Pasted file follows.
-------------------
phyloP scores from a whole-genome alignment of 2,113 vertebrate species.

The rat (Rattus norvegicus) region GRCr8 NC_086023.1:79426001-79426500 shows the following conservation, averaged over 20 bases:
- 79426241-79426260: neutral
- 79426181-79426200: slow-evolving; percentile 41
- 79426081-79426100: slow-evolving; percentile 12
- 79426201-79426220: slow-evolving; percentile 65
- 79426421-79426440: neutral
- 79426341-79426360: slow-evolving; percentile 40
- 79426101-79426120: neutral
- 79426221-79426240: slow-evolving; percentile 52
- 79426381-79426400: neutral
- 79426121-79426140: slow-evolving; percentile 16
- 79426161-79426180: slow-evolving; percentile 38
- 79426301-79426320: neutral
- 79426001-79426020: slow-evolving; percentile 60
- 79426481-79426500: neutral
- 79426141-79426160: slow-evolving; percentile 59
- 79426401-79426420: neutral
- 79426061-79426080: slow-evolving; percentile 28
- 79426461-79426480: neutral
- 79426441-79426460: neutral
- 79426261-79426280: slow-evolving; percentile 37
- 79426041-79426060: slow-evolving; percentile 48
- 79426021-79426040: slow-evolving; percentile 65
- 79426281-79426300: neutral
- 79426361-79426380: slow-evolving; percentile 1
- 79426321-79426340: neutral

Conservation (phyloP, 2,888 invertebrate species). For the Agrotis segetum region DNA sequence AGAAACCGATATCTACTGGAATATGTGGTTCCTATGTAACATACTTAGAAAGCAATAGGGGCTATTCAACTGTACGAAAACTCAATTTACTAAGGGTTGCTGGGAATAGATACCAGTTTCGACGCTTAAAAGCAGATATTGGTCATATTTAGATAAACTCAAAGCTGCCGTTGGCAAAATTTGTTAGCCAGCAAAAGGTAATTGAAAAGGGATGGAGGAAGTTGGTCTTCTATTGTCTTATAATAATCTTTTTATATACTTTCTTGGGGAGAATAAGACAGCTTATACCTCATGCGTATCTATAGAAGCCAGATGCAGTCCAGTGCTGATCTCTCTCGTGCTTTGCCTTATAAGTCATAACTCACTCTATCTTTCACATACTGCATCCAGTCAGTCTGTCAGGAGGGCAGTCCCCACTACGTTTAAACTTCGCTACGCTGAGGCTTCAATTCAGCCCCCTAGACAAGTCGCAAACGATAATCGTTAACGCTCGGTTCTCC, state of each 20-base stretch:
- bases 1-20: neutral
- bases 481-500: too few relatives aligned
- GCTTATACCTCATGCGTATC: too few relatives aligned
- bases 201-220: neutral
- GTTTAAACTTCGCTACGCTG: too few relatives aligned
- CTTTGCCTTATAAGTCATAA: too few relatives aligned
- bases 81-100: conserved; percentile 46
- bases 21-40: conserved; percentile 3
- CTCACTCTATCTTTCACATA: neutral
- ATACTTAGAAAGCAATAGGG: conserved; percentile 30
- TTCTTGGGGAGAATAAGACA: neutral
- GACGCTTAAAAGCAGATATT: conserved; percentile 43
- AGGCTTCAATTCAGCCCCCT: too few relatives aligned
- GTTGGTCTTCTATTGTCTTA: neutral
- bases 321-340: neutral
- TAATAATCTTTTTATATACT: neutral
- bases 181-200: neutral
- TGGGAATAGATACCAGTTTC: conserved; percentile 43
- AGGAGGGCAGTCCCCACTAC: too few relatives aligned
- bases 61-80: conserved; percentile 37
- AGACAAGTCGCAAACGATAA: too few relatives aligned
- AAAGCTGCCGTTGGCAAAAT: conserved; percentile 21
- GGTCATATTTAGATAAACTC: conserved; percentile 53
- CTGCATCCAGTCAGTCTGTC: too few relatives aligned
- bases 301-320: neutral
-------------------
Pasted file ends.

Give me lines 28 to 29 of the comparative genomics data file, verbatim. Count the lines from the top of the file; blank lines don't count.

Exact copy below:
Conservation (phyloP, 2,888 invertebrate species). For the Agrotis segetum region DNA sequence AGAAACCGATATCTACTGGAATATGTGGTTCCTATGTAACATACTTAGAAAGCAATAGGGGCTATTCAACTGTACGAAAACTCAATTTACTAAGGGTTGCTGGGAATAGATACCAGTTTCGACGCTTAAAAGCAGATATTGGTCATATTTAGATAAACTCAAAGCTGCCGTTGGCAAAATTTGTTAGCCAGCAAAAGGTAATTGAAAAGGGATGGAGGAAGTTGGTCTTCTATTGTCTTATAATAATCTTTTTATATACTTTCTTGGGGAGAATAAGACAGCTTATACCTCATGCGTATCTATAGAAGCCAGATGCAGTCCAGTGCTGATCTCTCTCGTGCTTTGCCTTATAAGTCATAACTCACTCTATCTTTCACATACTGCATCCAGTCAGTCTGTCAGGAGGGCAGTCCCCACTACGTTTAAACTTCGCTACGCTGAGGCTTCAATTCAGCCCCCTAGACAAGTCGCAAACGATAATCGTTAACGCTCGGTTCTCC, state of each 20-base stretch:
- bases 1-20: neutral